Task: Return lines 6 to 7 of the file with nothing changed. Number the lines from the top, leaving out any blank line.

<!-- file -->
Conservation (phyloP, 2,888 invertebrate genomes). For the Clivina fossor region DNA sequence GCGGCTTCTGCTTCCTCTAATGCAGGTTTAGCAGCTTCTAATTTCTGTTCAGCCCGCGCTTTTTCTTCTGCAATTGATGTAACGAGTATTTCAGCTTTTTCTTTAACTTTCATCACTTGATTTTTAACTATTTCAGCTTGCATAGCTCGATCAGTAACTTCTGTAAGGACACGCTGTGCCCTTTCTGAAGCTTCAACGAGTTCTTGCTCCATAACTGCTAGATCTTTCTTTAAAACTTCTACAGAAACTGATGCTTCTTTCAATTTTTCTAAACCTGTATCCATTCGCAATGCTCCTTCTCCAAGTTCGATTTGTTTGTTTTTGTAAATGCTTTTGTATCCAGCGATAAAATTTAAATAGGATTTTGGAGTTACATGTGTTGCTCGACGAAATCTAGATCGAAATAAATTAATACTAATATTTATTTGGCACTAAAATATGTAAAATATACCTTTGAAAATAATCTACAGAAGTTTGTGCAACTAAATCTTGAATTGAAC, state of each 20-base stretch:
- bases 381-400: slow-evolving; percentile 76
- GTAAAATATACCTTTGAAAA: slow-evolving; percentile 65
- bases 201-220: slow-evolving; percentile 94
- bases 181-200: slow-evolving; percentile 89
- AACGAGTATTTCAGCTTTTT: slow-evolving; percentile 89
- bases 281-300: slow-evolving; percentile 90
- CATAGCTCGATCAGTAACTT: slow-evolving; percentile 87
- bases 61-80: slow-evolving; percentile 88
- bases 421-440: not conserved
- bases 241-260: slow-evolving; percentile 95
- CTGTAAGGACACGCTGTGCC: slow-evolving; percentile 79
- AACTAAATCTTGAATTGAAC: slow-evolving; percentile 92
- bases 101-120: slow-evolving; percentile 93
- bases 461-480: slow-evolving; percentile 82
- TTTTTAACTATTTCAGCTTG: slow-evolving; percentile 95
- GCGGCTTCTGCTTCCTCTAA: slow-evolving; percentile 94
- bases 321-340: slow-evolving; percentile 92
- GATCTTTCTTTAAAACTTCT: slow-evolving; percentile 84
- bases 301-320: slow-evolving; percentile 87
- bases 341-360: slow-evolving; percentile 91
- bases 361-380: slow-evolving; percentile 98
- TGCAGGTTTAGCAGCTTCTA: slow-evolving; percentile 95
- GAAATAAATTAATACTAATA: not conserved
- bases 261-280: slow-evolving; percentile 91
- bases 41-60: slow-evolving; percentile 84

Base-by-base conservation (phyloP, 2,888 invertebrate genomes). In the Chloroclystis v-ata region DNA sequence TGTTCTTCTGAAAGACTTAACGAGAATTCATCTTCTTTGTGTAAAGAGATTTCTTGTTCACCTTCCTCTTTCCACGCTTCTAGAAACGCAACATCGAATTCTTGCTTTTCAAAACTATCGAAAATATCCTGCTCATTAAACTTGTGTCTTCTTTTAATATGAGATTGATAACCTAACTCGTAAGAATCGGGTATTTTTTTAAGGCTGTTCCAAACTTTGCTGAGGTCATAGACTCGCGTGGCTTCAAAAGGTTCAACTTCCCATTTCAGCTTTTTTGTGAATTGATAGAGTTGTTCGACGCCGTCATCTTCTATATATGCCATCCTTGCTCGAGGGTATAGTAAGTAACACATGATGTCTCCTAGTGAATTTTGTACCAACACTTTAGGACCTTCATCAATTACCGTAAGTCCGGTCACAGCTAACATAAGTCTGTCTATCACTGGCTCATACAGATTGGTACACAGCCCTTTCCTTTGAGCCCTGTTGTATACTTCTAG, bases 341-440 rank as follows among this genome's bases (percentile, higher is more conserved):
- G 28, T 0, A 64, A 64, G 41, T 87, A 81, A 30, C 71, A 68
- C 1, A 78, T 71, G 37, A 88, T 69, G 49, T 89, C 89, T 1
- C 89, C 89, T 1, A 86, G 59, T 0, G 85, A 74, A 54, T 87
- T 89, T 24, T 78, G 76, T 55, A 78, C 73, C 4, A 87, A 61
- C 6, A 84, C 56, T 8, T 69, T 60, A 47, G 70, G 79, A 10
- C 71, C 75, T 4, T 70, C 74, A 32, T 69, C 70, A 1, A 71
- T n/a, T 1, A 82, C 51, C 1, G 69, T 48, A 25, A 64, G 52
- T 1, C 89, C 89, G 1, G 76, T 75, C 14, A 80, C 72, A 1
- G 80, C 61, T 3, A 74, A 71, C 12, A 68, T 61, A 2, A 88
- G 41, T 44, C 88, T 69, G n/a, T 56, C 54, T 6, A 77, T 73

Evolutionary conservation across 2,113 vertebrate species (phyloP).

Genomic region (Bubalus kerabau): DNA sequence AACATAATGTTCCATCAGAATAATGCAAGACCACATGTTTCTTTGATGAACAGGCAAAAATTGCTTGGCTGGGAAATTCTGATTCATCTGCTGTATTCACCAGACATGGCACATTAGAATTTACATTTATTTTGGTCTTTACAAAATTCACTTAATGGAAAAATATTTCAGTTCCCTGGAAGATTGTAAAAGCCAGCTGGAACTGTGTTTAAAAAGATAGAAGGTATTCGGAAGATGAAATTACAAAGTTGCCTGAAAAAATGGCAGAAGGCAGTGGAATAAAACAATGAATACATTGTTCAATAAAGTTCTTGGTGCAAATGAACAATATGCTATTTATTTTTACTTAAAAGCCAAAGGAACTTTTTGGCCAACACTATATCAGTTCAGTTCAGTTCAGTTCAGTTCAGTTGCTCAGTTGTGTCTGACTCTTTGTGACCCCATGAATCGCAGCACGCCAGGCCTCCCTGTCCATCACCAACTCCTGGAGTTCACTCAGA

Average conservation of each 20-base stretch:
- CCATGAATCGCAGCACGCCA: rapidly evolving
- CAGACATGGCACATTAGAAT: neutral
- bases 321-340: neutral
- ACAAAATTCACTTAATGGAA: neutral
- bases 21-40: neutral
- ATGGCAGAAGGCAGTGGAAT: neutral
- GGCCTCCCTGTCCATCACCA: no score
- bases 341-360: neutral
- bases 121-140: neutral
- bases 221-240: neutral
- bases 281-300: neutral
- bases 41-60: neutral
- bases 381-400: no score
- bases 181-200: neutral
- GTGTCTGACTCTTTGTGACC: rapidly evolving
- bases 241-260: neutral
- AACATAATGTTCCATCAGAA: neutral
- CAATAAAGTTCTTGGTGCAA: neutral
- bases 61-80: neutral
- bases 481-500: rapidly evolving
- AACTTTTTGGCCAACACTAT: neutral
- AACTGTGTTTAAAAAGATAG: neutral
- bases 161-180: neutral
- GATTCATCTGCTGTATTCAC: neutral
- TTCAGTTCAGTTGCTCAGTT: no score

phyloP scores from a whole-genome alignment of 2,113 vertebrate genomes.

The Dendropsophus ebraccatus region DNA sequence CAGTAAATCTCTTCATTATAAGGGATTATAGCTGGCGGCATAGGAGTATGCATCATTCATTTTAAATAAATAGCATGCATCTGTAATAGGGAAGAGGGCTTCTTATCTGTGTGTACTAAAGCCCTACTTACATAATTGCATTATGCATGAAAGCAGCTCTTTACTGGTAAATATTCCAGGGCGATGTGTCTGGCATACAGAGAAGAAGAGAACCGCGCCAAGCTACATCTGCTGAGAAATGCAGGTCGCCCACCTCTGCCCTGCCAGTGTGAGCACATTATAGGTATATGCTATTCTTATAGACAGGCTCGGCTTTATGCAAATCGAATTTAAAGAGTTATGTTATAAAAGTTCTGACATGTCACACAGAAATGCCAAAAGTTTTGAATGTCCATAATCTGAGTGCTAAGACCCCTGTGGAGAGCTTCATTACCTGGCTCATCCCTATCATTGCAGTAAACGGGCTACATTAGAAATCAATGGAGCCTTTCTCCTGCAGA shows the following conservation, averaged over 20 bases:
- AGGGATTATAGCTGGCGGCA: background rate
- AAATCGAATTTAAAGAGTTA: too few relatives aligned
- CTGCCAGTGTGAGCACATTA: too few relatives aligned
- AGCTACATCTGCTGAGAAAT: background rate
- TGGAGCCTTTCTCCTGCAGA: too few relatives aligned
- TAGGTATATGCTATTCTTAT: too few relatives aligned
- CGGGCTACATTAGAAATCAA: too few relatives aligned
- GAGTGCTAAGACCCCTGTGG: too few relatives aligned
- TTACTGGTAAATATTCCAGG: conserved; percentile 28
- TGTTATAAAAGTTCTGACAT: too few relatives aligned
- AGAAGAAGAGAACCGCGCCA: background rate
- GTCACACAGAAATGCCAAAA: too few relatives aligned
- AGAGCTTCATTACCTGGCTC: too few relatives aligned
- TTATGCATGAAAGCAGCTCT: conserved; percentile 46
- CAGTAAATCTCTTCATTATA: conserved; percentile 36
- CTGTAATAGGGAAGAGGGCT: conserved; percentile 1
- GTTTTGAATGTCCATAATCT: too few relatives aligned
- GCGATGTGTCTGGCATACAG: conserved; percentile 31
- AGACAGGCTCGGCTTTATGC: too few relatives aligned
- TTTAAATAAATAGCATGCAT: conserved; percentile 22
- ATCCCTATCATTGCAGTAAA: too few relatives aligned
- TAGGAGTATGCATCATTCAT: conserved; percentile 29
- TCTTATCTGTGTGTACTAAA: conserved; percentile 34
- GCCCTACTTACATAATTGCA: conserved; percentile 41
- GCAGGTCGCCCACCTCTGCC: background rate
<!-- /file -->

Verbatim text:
- AACGAGTATTTCAGCTTTTT: slow-evolving; percentile 89
- bases 281-300: slow-evolving; percentile 90